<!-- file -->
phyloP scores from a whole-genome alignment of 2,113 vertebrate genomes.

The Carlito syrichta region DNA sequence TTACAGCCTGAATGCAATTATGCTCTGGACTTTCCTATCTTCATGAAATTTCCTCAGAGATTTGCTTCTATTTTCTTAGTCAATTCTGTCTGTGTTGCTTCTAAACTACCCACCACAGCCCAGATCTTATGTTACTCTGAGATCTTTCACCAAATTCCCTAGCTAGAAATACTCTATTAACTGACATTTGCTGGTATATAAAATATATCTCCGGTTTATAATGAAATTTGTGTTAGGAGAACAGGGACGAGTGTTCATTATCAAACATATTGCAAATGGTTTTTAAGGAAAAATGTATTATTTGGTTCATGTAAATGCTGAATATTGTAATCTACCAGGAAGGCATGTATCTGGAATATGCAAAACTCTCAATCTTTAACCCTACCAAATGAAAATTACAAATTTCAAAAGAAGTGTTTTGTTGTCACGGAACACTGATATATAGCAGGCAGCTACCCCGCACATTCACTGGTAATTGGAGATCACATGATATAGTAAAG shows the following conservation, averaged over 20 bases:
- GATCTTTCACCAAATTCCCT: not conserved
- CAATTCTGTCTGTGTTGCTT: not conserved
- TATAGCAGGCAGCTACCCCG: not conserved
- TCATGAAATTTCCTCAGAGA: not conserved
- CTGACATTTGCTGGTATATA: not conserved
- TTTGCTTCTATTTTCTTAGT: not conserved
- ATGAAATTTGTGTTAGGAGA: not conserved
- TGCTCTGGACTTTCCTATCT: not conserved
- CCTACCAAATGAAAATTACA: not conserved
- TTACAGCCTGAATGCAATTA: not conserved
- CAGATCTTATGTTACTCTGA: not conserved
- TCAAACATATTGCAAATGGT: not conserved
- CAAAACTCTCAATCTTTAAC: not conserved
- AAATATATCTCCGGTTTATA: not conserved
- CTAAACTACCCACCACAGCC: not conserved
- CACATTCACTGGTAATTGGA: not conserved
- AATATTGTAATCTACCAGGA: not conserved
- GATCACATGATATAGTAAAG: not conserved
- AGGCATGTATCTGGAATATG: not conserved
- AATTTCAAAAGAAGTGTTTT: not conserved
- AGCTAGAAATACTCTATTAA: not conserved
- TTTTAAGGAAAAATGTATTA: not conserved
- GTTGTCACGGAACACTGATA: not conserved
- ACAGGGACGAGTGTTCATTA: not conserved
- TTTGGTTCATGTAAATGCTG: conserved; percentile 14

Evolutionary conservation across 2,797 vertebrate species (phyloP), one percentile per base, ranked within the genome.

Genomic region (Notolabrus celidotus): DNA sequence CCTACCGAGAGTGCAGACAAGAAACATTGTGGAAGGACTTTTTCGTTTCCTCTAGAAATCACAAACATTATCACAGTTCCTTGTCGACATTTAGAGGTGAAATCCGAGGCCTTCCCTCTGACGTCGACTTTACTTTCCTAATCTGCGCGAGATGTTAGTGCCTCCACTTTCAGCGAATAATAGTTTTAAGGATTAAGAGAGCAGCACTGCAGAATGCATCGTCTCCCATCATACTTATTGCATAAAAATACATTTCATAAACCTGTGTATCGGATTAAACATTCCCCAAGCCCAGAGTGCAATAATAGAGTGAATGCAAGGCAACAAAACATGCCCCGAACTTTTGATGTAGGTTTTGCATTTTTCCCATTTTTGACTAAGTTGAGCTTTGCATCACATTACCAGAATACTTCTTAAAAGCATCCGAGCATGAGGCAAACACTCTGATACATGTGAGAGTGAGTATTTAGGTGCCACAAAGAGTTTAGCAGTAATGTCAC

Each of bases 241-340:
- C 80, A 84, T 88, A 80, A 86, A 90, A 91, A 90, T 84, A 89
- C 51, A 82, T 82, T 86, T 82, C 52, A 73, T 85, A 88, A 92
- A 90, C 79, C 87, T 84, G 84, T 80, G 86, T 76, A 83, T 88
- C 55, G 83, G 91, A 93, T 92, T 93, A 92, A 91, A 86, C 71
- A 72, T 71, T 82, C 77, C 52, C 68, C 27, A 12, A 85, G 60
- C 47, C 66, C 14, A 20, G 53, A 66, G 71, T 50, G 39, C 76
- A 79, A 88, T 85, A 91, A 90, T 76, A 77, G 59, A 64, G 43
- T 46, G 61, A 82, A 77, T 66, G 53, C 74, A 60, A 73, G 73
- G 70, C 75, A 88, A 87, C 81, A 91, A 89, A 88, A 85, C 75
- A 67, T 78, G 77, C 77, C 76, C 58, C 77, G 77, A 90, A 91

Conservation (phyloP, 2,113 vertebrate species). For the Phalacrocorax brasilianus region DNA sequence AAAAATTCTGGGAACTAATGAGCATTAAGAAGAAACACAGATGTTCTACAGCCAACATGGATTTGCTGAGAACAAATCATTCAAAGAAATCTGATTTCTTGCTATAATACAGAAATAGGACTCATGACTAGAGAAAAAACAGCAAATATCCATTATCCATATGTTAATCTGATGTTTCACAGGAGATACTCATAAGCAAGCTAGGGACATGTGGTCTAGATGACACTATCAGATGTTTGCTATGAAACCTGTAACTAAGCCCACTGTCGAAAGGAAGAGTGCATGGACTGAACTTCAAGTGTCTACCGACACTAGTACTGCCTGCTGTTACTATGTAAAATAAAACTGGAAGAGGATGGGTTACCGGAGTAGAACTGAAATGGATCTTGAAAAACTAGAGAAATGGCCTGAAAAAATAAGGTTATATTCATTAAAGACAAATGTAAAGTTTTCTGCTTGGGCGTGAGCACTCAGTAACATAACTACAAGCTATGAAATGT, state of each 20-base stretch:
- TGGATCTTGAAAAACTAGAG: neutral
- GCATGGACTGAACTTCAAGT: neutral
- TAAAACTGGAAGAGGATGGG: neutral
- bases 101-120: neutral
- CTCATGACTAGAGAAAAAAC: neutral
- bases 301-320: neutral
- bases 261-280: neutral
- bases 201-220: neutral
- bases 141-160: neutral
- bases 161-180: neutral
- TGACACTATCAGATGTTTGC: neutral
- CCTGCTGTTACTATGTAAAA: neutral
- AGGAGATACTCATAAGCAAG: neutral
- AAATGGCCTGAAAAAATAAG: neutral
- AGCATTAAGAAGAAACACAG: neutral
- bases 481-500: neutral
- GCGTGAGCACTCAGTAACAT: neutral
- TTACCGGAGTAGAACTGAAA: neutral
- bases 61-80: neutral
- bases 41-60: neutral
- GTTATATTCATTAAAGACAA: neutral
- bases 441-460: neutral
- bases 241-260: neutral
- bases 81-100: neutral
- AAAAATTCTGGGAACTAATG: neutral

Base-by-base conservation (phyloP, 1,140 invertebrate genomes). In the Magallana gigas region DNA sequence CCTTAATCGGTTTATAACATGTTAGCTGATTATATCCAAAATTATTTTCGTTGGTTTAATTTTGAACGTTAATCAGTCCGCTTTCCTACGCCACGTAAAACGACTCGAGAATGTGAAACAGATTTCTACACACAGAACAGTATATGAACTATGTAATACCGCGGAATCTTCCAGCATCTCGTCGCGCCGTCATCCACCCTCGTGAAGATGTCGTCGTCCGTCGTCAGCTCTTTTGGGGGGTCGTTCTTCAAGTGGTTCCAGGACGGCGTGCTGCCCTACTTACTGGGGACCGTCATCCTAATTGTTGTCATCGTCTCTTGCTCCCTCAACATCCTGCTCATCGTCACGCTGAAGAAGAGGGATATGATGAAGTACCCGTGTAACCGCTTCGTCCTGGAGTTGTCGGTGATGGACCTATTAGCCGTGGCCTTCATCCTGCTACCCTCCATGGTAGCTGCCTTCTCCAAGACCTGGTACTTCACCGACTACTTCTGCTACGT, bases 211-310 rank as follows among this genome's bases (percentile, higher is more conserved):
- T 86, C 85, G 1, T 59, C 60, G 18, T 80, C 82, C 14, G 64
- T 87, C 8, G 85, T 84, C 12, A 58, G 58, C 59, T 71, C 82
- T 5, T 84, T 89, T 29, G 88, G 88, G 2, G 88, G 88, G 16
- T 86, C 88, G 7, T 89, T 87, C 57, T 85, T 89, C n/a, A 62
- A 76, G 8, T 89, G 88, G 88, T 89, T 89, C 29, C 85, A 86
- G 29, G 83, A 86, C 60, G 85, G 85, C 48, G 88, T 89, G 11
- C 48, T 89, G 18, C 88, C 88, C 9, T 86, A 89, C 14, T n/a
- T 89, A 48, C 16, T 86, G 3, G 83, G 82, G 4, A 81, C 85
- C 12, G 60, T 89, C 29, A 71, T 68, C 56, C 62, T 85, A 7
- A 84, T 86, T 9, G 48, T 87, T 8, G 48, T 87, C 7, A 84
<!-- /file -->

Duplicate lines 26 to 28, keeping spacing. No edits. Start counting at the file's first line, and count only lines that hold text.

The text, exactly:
- ACAGGGACGAGTGTTCATTA: not conserved
- TTTGGTTCATGTAAATGCTG: conserved; percentile 14

Evolutionary conservation across 2,797 vertebrate species (phyloP), one percentile per base, ranked within the genome.